Opening February 1, 2020, Body of Work: Tattoo Culture explores the rich history and modern artistry of tattooing as a dynamic, ever-evolving artform whose mainstream acceptance has been driven by popular culture. The exhibition features large-scale, original works of art created by Northwest-based artists who demonstrate the wide range of styles possible in tattoo art.
One of those artists is Nomi Chi, a Vancouver, Canada-based tattoo artist whose start in the industry came at age 15 as a "bratty little teenager who was interested in visual art," Nomi says.
Nomi's artwork explores gender, sexuality, ritual, and the search for identity. Their work is comprised of fantastically-constructed animal-human hybrids, using images to tell personal stories and exemplify constantly shifting interpretations of self and other.
Where did your initial interest in tattooing come from?
Nomi: I do remember as a little kid seeing my siblings’ tattoos and being really astonished by them, and astonished by the idea that you could have a picture on your body forever. As somebody who had always been interested in drawing, that was really fascinating to me. And the idea of there being needles involved somehow... I've been, since I was a kid, really interested in gore and shock. So I think I just had all these elements within my environment that set me up to be a tattoo artist.
How did you develop your tattoo style?
Nomi: My tattoo style started to become most recognizable when I was in the middle of going to art school. I took a sabbatical and it was part of the exchange program with my art school. They sent me to Europe for a semester. So I was in Europe and not tattooing for about six months. That break from working full time gave me the space to think about what I wanted to bring into my tattoo practice. When I got home from that, I was really interested in just exploring mark making and tattooing, exploring experimental mark making and how to break down images into really basic shapes. That's where my sketchy tattoo style began to develop.
Since then, a lot has happened. I came out as a trans person in the past couple of years, and have been thinking around representing the body. I'm also thinking about gender nonconforming mythologies, and how gender nonconforming creatures and people can be scapegoated within particular cultures. I'm thinking around the feminine as monstrous particularly, which is why I have such a focus on things like heartbeats and mermaids and Gorgons and stuff like that. So I'm sinking my teeth into that and delving into chimeric images and thinking of the self as fragmented and a hodgepodge of all these different monstrous parts.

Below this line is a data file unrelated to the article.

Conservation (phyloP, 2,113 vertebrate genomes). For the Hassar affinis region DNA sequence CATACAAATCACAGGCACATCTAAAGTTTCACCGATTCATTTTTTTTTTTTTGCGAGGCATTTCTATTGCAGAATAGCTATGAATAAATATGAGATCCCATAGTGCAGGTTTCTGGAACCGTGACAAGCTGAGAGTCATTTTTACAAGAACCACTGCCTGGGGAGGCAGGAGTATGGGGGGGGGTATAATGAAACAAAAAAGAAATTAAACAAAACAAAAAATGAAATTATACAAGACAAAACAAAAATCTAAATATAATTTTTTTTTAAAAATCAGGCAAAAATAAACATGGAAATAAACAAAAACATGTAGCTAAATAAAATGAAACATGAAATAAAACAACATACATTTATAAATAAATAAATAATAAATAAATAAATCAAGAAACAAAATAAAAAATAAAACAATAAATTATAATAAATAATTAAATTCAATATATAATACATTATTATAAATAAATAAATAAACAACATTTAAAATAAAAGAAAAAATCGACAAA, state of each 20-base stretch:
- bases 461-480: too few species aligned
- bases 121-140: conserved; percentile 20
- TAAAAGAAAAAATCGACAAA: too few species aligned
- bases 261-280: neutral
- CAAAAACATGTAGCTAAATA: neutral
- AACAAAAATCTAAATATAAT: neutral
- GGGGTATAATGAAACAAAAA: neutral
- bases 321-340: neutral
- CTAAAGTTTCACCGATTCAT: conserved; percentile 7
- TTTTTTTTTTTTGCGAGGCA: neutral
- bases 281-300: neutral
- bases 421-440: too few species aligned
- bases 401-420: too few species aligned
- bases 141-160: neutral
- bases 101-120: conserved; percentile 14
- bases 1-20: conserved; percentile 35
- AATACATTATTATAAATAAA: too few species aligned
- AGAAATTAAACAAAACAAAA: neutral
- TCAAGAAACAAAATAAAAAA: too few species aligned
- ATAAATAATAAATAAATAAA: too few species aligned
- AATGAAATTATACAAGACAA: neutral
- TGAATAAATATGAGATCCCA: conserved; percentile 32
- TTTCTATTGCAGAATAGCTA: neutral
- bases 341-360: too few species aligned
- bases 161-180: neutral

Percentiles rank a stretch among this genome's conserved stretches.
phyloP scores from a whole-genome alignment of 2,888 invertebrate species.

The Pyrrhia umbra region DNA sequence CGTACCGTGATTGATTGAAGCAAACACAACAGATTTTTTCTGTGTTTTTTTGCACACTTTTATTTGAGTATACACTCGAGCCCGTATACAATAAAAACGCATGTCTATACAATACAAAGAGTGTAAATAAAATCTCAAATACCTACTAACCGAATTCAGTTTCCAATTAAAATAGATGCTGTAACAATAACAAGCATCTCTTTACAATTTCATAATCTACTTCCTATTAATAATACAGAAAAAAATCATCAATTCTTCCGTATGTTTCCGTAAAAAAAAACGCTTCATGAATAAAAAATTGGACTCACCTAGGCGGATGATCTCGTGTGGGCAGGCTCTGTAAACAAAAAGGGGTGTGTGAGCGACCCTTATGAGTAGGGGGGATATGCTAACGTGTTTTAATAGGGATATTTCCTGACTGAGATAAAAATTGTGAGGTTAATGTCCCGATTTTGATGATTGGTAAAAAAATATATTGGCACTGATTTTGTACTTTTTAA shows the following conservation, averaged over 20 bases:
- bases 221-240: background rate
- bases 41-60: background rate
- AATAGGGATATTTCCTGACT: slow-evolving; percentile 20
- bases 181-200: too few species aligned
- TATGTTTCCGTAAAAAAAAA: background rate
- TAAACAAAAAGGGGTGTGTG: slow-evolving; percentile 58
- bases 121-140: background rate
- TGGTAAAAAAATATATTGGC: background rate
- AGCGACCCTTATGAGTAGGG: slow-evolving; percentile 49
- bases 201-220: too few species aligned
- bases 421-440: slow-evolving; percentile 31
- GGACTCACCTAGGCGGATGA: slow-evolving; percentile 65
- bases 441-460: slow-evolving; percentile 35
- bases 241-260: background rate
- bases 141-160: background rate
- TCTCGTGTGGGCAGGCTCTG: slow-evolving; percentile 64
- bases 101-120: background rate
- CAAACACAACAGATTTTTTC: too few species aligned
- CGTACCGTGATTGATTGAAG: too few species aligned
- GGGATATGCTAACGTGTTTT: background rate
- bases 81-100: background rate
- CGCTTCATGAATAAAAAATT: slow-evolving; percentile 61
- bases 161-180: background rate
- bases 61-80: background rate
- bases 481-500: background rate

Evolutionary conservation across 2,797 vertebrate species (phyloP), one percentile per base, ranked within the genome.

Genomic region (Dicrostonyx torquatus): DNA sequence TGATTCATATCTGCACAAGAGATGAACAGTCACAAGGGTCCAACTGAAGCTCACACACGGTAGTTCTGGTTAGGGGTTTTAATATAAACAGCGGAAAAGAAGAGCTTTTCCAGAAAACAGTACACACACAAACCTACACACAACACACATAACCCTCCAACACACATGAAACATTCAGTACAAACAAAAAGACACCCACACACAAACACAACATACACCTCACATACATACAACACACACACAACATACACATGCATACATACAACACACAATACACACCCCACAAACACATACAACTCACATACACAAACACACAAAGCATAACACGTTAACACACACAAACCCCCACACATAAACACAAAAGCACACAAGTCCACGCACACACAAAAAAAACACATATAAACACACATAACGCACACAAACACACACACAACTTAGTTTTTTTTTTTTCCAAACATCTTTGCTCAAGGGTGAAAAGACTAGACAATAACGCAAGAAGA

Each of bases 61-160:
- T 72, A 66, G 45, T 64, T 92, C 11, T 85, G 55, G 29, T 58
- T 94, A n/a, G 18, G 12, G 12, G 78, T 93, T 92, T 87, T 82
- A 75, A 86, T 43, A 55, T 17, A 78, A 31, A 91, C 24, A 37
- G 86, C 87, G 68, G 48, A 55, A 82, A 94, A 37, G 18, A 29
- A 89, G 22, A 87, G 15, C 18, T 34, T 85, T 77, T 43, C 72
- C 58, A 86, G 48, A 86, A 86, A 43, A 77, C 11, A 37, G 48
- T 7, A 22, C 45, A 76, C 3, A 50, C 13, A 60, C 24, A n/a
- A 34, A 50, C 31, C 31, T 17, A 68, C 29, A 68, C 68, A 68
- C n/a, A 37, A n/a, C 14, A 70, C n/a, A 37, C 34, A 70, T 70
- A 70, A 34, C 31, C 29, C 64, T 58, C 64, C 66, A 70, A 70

Are there any artists that have influenced or inspired you?
Nomi: I take a lot of inspiration more from the actual people and cultures around me that are a lot more proximal rather than famous or of-note artists. I'm really heavily inspired by my community and the people who I went to school with. … I've been really inspired by printmakers, like Aubrey Beardsley, and obviously Japanese block prints made by... [Katsushika] Hokusai is an obvious one.
How has popular culture influenced your style or changed the way you worked?
Nomi: Popular culture and the rise of tattoo popularity has definitely helped me. It's given me a lot of freedom in the work that I do. I feel like because of social media especially, I can go just about anywhere in the world and find work, and my introduction into tattooing, as I've said earlier, was me pretty much riding this boom of tattooing out of counter-culture and into popular culture. Which is funny because I would like to think of myself as somebody who works subversively, and works against, to more popularized ideas of things. However, my entry into tattooing was informed by that. So, it's this whole cyclical thing. It's like ouroboros of culture.
What advice would you give other artists or creatives interested in entering the tattoo field?
Nomi: I would say to anybody who is interested in getting involved in tattooing or flirting with the idea of tattooing, I think it's great and I have your back, but tattooing is known for it's iron-clad gatekeeping. Getting involved in tattooing through traditional venues is almost impossible. It's really, really, really hard and I think even taking the more subversive backdoor route into tattooing is also really, really difficult. My advice would be to emphasize the idea of taking care of people and the responsibility involved in tattooing, and I'm not just talking about making good pictures on people. I'm talking more about taking care of people's bodies and the mental space that you hold when you're hurting somebody. I would prioritize learning about bloodborne pathogens and learning about sterility and learning about how to keep your area clean and not make people sick. I would also advise to ask yourself and to learn about how to talk to people going through stressful bodily and mental situations, and how to counsel people through that, while you're also putting them in a position in which they are being hurt.
Learn more about MoPOP’s ‘Body of Work: Tattoo Culture’ + for contests, the latest news, and behind-the-scenes content, be sure to follow us on YouTube, Facebook, Instagram, and Twitter.